Simvastatin is a cholesterol-lowering agent that is metabolized through CYP3A4. We studied the effect of grapefruit juice on the pharmacokinetics of orally administered simvastatin.Methods:
In a randomized, 2-phase crossover study, 10 healthy volunteers took either 200 mL double-strength grapefruit juice or water 3 times a day for 2 days. On day 3, each subject ingested 60 mg simvastatin with either 200 mL grapefruit juice or water, and an additional 200 mL was ingested ½ and 1½ hours after simvastatin administration. Serum concentrations of simvastatin and simvastatin acid were measured by liquid chromatography-tandem mass spectrometry (LC-MS-MS) and those of active (naive) and total (after hydrolysis) 3-hydroxy-3-methylglutaryl coenzyme A (HMG-CoA) reductase inhibitors by a radioenzyme inhibition assay.Results:
Grapefruit juice increased the mean peak serum concentration (Cmax) of unchanged simvastatin about 9-fold (range, 5.1-fold to 31.4-fold; P < .01) and the mean area under the serum simvastatin concentration-time curve [AUC(0-∞)] 16-fold (range, 9.0-fold to 37.7-fold; P < .05). The mean Cmax and AUC(0-∞) of simvastatin acid were both increased about 7-fold (P < .01). Grapefruit juice increased the mean AUC(0-∞) of active and total HMG-CoA reductase inhibitors 2.4-fold (P < .01) and 3.6-fold (P < .01), respectively. The time of the peak concentration of active and total HMG-CoA reductase inhibitors was increased by grapefruit juice (P < .05).Conclusion:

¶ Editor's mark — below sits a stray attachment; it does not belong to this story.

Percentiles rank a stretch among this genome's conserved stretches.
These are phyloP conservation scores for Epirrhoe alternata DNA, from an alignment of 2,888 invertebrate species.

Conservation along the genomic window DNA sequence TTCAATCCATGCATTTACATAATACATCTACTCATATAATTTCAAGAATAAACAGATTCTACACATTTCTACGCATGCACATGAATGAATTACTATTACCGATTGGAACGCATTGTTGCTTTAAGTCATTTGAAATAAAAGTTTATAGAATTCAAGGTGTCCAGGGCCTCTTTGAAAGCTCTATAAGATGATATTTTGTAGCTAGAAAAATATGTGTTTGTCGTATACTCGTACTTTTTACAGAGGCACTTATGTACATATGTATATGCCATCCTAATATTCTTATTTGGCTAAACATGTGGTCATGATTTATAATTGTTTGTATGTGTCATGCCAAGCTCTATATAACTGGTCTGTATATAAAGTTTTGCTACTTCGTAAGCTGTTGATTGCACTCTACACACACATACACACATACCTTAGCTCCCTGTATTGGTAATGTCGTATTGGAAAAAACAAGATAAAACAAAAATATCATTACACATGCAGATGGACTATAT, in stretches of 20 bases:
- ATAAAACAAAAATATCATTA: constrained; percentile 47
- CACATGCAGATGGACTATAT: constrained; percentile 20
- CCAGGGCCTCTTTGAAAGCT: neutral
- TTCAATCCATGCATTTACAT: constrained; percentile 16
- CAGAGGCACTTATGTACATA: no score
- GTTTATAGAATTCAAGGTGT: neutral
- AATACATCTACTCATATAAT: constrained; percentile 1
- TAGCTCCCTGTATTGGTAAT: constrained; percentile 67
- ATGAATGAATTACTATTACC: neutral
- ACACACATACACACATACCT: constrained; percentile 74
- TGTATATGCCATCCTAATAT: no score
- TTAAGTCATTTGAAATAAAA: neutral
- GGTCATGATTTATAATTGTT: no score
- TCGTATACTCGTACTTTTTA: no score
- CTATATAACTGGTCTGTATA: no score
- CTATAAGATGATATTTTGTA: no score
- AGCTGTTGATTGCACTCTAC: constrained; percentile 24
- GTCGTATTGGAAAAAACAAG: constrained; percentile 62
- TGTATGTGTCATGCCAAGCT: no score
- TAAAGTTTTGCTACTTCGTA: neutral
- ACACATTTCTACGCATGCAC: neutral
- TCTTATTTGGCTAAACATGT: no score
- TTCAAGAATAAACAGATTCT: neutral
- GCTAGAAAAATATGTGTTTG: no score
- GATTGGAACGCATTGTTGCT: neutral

Grapefruit juice greatly increased serum concentrations of simvastatin and simvastatin acid and, to a lesser extent, those of active and total HMG-CoA reductase inhibitors. The probable mechanism of this interaction was inhibition of CYP3A4-mediated first-pass metabolism of simvastatin by grapefruit juice in the small intestine. Concomitant use of grapefruit juice and simvastatin, at least in large amounts, should be avoided, or the dose of simvastatin should be greatly reduced.